The other reality of biopsies: HoloLens for medicine
Augmented reality-based medical assistant
A project that was born from the conversation of a group of doctors, who sketched it on a napkin in the bar where they were chatting; it was promoted by the Spanish Foundation for Health Innovation and selected by the Massachusetts Institute of Technology (MIT) and changed completely its initial approaches less than a month after being presented to the jury. It was awarded and today is a reality of the Integrated Health Organization Araba (Basque Osakidetza), whose technological development has been carried out by the company Plain Concepts from Leon, which works with Microsoft and has used its Hololens to shape the project. It is currently working on improving it with Hololens 2, while the idea is already a technological reality ready to be used in real patients.
This is an augmented reality-based medical assistant, “designed to guide the doctor and provide him with a complete patient history so that he has all the information to help him during the performance of the biopsies,” explains Pablo Pelaez, CEO of Plain Concepts and regional director of Microsoft. “The use of Hololens, the augmented reality glasses, guides the doctor during the biopsy while providing him with all the information regarding the patient”.
OSI Araba Medical Team Project Selected for Massachusetts Institute of Technology Innovation Accelerator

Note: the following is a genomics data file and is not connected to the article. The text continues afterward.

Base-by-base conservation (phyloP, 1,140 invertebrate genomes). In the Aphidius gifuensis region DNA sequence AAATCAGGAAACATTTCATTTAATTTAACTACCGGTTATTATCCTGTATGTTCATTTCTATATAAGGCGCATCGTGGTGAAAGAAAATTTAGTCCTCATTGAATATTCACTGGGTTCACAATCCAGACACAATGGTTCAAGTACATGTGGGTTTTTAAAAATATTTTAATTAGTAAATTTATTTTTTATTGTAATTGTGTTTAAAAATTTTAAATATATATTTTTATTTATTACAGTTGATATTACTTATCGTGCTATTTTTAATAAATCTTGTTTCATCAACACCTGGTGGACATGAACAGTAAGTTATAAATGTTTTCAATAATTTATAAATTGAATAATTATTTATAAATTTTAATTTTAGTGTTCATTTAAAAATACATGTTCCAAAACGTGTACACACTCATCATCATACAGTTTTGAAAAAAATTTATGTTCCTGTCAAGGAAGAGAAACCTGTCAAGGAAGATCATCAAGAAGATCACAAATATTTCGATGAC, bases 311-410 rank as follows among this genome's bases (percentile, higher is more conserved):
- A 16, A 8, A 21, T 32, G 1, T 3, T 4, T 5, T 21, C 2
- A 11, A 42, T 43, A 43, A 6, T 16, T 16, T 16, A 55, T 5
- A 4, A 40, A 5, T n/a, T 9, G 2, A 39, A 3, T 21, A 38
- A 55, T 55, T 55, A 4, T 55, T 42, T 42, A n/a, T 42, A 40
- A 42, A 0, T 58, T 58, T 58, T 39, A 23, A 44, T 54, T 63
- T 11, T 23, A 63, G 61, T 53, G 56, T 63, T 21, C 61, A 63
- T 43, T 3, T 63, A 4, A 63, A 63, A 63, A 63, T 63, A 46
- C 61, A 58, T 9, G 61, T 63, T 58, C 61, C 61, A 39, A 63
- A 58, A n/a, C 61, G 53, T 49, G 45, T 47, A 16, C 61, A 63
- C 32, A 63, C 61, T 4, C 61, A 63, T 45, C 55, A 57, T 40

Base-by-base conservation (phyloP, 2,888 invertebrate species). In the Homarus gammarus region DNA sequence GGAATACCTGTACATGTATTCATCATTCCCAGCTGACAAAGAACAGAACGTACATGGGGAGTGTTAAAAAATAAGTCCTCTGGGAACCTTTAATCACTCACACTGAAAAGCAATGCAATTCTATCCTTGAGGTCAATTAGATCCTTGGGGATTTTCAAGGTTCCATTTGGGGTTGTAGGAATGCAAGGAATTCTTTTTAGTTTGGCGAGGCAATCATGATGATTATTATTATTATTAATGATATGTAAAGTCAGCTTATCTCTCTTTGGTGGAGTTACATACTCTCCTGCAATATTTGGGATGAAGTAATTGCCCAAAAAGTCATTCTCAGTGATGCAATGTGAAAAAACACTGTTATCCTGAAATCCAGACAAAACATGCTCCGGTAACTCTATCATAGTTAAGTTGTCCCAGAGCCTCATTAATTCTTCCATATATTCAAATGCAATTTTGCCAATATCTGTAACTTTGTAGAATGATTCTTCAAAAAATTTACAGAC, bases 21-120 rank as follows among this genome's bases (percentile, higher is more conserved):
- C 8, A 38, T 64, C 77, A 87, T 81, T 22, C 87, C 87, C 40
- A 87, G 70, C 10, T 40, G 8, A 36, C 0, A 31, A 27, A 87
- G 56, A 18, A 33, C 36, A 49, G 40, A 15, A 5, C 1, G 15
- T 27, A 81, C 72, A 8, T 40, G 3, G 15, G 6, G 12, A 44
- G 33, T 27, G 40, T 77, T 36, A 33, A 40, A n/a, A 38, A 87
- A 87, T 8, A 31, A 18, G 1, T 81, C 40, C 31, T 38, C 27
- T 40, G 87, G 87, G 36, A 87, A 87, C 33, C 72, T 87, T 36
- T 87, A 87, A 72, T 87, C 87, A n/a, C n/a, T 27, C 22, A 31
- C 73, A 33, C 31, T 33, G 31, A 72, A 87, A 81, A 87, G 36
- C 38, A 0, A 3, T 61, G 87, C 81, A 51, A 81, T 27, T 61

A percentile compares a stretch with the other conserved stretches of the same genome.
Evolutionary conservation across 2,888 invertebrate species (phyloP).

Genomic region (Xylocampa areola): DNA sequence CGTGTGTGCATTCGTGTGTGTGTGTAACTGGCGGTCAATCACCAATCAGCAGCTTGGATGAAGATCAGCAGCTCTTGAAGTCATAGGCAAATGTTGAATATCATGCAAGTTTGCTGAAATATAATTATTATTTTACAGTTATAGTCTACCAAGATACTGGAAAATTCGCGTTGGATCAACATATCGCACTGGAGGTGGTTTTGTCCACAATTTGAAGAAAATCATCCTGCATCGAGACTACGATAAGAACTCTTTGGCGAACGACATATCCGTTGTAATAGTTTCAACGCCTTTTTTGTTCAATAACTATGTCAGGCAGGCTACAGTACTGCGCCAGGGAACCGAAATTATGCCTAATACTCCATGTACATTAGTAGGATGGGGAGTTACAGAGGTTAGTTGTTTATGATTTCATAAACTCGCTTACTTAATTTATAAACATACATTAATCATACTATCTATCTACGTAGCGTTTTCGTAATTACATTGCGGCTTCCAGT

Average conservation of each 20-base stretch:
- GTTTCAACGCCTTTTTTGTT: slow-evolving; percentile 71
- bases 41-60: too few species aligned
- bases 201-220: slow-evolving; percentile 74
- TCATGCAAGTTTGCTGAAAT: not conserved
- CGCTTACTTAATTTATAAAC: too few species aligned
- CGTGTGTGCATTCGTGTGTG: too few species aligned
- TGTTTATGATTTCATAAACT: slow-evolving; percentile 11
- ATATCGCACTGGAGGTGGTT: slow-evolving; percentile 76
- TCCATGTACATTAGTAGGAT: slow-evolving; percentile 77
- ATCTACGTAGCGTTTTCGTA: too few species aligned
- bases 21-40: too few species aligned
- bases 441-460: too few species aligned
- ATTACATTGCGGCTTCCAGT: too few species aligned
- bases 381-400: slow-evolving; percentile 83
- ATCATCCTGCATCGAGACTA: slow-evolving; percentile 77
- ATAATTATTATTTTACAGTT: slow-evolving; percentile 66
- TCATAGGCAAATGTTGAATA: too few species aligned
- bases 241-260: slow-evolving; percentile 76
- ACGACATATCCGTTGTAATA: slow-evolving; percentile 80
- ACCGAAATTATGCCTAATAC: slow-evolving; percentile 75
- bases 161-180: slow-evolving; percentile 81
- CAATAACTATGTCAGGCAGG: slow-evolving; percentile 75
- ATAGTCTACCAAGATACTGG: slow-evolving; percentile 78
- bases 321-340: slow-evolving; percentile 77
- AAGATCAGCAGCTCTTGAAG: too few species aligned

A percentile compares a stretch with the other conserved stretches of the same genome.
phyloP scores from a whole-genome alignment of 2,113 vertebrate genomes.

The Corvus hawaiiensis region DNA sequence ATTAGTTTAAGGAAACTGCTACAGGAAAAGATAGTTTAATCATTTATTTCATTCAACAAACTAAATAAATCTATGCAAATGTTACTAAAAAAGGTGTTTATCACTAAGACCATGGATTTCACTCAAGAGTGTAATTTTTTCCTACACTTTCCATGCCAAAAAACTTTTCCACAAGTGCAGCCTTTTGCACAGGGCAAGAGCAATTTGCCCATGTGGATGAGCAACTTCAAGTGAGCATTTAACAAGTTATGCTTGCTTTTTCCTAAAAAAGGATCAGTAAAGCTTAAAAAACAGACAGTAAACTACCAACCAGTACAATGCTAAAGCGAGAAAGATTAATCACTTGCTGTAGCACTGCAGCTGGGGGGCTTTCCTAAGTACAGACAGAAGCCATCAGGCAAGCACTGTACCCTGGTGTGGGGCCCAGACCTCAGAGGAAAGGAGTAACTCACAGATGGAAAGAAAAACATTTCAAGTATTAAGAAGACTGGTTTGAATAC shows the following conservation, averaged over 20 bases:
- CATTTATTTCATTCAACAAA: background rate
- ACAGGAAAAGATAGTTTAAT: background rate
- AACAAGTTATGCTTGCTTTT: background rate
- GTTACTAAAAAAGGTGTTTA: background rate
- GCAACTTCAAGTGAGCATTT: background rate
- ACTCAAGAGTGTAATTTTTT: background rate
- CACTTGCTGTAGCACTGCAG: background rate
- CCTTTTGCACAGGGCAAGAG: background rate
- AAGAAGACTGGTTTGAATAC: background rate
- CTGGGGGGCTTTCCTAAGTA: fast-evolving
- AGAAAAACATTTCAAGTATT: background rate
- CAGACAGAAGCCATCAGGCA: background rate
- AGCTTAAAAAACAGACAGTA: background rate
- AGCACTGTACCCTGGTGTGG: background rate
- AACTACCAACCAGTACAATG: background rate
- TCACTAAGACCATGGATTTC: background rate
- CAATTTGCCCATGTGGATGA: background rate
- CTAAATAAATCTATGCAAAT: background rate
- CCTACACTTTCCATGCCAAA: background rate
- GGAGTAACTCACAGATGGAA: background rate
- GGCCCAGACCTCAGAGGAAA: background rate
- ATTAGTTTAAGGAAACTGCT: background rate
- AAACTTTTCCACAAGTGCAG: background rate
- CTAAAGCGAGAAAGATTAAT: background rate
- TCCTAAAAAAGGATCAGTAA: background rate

The application allows the physician to scan a patient’s QR code, connect to the hospital’s PACS, and receive all the necessary information, such as CT images that would be reproduced in 3D by HoloLens. prior to performing the biopsy. The innovative application has been developed by the Plain Concepts research team using the Wave Engine 3D development engine.
To put it simply, Pelaez points out that six metal ‘cores’ that appear on the computerized tomography (CT, or CAT) scan are placed in the patient’s body, where a tumor is supposed to be and the biopsy is going to be performed. The images appear in 3D in front of the physician when he places the augmented reality glasses, and on them, with his hands-free or with voice instructions, he can make “cuts” and indicate exactly where he wants to perform the puncture.
Less than a month after presenting the project to the jury, the team reconsidered it to use augmented reality technology
On this image that point is fixed, and also the path that the needle must take so as not to damage other organs, which also appear on the image. “When the physician decides on the best path to take to reach the biopsy point, the image is placed on the patient through these ‘witnesses,’ and a line is marked with the path that the needle must follow, from its inclination to the depth it must reach. On this path, the physician performs the biopsy in a more informed and safe manner.
3d Application with HoloLens 2
Plain Concepts has developed this application on HoloLens, Microsoft’s holographic glasses. “The glasses project a 3D image in front of you, a three-dimensional optical effect that in the case of Araba’s medical service “allows a graphic visualization of a patient’s scan, on which the doctor can decide where to take the sample in the biopsy“.
The system transforms a medical CT test into a functional hologram, and with voice commands for each of the actions it allows moving, rotating, scaling, cutting planes, marking targets, or handling markers. It uses artificial vision with the ability to identify the markers on the patient in the real world and position them on his body.